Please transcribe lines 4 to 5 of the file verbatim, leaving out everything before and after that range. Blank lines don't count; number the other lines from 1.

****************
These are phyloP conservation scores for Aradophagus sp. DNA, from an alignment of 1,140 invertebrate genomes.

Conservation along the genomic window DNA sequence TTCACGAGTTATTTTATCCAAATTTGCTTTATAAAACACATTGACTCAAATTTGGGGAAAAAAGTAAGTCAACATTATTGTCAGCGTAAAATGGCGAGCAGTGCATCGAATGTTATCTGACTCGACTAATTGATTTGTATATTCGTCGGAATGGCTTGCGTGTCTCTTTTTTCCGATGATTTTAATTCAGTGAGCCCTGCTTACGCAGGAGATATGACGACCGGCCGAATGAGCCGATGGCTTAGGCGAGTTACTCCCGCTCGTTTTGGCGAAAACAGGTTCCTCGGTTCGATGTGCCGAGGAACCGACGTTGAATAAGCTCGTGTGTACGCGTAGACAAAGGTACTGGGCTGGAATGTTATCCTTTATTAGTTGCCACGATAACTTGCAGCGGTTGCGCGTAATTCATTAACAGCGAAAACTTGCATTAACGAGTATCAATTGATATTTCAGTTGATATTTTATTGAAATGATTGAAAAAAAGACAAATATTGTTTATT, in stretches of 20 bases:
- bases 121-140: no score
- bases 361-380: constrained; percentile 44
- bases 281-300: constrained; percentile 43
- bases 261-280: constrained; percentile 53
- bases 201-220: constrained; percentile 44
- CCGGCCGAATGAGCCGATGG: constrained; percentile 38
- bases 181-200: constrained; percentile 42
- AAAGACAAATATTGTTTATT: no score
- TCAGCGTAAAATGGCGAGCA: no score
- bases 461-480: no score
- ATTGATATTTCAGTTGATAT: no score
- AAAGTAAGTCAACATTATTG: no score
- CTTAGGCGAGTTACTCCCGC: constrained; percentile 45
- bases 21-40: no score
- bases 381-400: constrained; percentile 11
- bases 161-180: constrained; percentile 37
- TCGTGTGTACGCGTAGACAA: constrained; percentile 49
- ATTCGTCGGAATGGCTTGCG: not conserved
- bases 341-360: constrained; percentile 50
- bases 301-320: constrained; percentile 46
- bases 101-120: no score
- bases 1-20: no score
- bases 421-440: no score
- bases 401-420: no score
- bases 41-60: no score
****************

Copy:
- bases 361-380: constrained; percentile 44
- bases 281-300: constrained; percentile 43